Leverage is when you borrow from a financial institution like the bank to purchase an asset like a home. Here, you are trying to own 100% equity in the asset with the help of 20% of your capital.
Let’s understand this with an example.
Suppose you need to buy a home of Rs 30 lakhs. The bank may extend a loan of up to 80% of the property value. It means you could get a loan of Rs 24 lakh and Rs 6 lakh is to be spent from your pocket. By paying only Rs 6 lakh, you are getting to own a property worth five times the value.
Whenever leverage is involved, it comes with its share of risks. It might happen that the value of the property drops to Rs 20 lakh. However, you still need to repay the promised amount of Rs 30 lakh to the bank.
In yet another case, there’s an interest rate risk. If the interest rate on loans rises more than the return available on the investment, then you are in trouble. Similarly, if you borrow more than your repayment capacity, you might land in default.
How to Manage Risks in Real Estate
These are some of the measures which would help you in staying away from deception.
1. Before investing in any real estate offer, you got to analyse it from various angles. The most important aspect relates to reputation and credibility of the real estate developer. In the case of new project launches, check for timely completion of the projects in the past.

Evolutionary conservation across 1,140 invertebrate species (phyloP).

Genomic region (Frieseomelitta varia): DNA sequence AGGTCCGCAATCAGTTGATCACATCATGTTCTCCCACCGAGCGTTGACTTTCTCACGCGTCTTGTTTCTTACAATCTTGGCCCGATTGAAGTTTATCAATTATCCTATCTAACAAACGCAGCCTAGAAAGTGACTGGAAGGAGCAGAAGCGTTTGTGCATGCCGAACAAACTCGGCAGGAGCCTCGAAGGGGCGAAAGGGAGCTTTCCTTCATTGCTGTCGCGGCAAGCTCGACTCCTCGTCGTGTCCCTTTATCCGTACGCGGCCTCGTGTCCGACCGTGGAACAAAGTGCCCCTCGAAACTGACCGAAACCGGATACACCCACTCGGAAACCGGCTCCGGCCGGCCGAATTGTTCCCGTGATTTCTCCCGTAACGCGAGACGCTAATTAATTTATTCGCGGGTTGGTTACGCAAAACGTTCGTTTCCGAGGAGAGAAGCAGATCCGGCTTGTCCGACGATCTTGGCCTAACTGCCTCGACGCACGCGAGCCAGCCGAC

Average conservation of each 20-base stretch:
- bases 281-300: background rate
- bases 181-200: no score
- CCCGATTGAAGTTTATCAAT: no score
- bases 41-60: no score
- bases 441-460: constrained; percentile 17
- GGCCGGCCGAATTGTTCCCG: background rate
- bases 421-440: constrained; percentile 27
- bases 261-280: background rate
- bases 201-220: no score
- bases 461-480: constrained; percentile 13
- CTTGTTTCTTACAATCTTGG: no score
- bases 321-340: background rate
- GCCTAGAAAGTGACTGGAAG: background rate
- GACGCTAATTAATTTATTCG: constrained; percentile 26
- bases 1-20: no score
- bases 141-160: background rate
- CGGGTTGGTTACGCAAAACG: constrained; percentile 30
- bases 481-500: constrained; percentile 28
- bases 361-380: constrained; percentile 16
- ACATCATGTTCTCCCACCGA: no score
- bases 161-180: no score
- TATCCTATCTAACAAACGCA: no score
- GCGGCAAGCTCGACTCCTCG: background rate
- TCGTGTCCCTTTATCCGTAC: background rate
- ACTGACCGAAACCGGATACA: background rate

2. You may follow a checklist to clarify about the property ownership. Trace prior ownership to avoid any dispute in the future. Verify if the seller is authorised to sell the land and there are no pending taxes. Look for approvals by the city development corporation and other local authorities. Seek information about clearances for further development.
3. Make use of leverage prudently. While seeking home loans, scan the state of interest rate regime. Don’t borrow more than your repayment capacity.
4. While taking investment decisions, keep your financial goals in mind. If you are aiming for high returns, then commercial properties are a better option than residential properties. Commercial properties provide higher yields as compared to residential properties.